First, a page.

Meet the Founding Father of NC Craft Brewing
photograph by Chris Hannant

Uli Bennewitz wears a thick-knit Bavarian vest. He’s 65, and although he’s been in this country for almost four decades, he still speaks in a thick German accent punctuated often with “wow!” and “my God!” His brewery makes German-style lagers, which appeal to people who like Budweiser, Miller, and Coors. He still has a German eye for efficiency, too: Weeping Radish distributes its own beer, with a van and sales rep, to just 40 restaurants and stores on the Outer Banks. There’s no warehouse. When you order a keg, the brewery fills it up and sends it right out.

Bennewitz walks up to a viewing platform that overlooks Weeping Radish’s modest brew-house. On the walls behind him is a timeline that lists North Carolina’s craft breweries and when they opened. Red Oak is near the beginning, in 1991; Olde Hickory and Highland are next, in 1994. Others trickled in until 2009. In 2012, Bennewitz had to add a second column to list all the new breweries. In 2014, a third.

But Weeping Radish came first, in 1986.

• • •
It exists, in a way, because of the Soviets.

In the early 1980s, western Europeans were worried about an invasion from the east. If that happened, and Communists seized their farms, they’d be left with nothing. So, many investors started looking to another place to buy up land: the United States. In particular, eastern North Carolina.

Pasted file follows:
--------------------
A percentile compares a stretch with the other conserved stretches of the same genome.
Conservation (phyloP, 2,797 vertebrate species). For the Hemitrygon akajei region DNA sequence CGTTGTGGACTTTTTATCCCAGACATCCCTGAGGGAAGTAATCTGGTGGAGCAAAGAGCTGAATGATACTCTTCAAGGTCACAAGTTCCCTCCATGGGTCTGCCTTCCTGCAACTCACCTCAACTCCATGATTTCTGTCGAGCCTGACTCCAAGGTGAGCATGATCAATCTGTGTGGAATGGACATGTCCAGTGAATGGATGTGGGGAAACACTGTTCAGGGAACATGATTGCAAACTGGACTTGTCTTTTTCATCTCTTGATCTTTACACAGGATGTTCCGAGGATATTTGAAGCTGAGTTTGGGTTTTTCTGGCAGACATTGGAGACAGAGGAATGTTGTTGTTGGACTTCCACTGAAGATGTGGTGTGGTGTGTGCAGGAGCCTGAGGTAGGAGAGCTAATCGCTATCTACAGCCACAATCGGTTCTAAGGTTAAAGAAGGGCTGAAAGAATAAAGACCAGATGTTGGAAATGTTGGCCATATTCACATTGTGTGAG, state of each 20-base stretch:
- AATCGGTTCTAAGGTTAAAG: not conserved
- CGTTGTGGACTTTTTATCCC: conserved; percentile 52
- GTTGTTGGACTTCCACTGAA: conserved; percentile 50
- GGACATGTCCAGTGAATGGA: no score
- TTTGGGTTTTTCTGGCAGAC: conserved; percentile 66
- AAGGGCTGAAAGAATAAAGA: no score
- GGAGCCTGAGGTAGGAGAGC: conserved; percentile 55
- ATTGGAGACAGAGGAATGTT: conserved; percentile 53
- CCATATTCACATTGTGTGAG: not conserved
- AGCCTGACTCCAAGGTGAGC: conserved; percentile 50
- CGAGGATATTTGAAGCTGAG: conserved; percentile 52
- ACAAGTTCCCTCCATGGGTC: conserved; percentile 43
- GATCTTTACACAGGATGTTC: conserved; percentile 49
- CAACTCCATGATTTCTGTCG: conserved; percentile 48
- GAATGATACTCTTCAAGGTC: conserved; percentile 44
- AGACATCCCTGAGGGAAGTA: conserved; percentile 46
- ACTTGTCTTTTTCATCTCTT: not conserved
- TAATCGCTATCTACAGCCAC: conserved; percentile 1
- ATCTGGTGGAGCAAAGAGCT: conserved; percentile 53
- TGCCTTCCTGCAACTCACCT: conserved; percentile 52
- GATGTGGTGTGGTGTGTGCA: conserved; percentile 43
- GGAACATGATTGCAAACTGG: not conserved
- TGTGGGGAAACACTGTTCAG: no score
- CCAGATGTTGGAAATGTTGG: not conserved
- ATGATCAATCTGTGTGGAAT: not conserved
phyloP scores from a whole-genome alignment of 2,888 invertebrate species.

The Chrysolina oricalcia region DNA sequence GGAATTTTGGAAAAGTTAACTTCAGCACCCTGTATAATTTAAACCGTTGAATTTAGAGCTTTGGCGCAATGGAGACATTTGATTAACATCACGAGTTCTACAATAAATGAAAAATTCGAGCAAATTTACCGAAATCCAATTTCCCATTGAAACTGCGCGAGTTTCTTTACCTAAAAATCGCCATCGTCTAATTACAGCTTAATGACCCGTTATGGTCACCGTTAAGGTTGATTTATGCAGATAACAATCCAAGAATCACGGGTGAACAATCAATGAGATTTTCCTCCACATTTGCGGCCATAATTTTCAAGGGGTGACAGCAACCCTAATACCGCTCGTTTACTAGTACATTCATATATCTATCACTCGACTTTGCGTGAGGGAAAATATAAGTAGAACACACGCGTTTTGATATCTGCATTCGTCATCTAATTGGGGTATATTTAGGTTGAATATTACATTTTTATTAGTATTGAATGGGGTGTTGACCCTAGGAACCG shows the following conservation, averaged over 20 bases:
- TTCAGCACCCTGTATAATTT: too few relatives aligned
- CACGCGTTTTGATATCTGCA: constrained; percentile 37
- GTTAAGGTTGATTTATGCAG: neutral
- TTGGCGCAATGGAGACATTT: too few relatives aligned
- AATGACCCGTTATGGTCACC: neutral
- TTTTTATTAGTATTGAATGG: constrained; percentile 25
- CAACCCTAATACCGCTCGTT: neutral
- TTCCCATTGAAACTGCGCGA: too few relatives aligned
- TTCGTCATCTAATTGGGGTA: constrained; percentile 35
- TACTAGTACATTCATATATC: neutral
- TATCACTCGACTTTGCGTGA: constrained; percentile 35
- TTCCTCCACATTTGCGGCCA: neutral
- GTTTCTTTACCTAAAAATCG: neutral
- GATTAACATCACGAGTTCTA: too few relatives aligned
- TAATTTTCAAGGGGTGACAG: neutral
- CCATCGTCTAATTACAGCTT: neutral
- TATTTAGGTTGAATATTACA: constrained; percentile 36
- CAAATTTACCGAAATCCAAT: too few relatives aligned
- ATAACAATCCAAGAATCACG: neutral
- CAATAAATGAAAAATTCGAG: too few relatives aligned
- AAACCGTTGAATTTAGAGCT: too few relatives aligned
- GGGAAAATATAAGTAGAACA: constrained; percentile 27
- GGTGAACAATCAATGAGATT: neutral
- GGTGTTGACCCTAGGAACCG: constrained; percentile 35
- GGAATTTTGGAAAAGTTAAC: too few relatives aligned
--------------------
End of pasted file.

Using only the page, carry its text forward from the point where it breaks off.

Meet the Founding Father of NC Craft Brewing

All of the beers at Weeping Radish are brewed in accordance with the Bavarian Reinheitsgebot Purity Law of 1516, which states that the only ingredients that can be used in the making of beer are barley, hops, and water. photograph by Chris Hannant

In 1980, that fear brought Uli Bennewitz to Manteo. An Austrian hired him to take 9,000 acres of nearby Hyde County swampland and turn it into a farm. A few years later, Bennewitz’s brother Erik called from Munich. A brewery in Bavaria had failed to get off the ground, and he wondered if Bennewitz wanted to buy the equipment. He did. He assumed that there wouldn’t be a problem.

“First lesson,” Bennewitz says. “Never open a brewery in a state that outlaws brewpubs.”

So, Bennewitz went off to make his brewery legal. He started by working with legislators to change a state law that didn’t allow brewers to sell beer directly to the public. When the bill passed, it did so on assurances from lawmakers that this was really just a bill to allow a little tourist stop on the Outer Banks to operate.

It ended up being the law that allowed brewpubs to exist in North Carolina.

At the time, Weeping Radish was the only microbrewery in the Southeast, and one of only 100 in the country. But Bennewitz was used to going it alone. “It fitted me because I’ve always been an alien,” he says. “I’m on my third citizenship, for God’s sake.”

• • •
Bennewitz has watched as North Carolina’s craft beer industry has grown up around him, and he’s now called upon as a founding father to discuss the industry and the state of brewing today. He proudly promotes brewing as a craft — a trade that’s learned. He smiles when he talks about how brewpubs can bring jobs to rural areas, but worries about the influence of big brewers and distributors who are no longer dismissing craft beer as an insignificant fad.

Still, for Bennewitz, the brewery has always been his side business. To this day, he’s still a farm manager. He’s been playing the long game, hoping to have something that he could own outright, and then retire with. “This,” he says with a little grin, “is clearly a hobby out of control.”

Weeping Radish Farm Brewery
6810 Caratoke Highway
Grandy, NC 27939
(252) 491-5205

This story was published on

Jeremy Markovich is a digital manager, writer, and podcast host at Our State.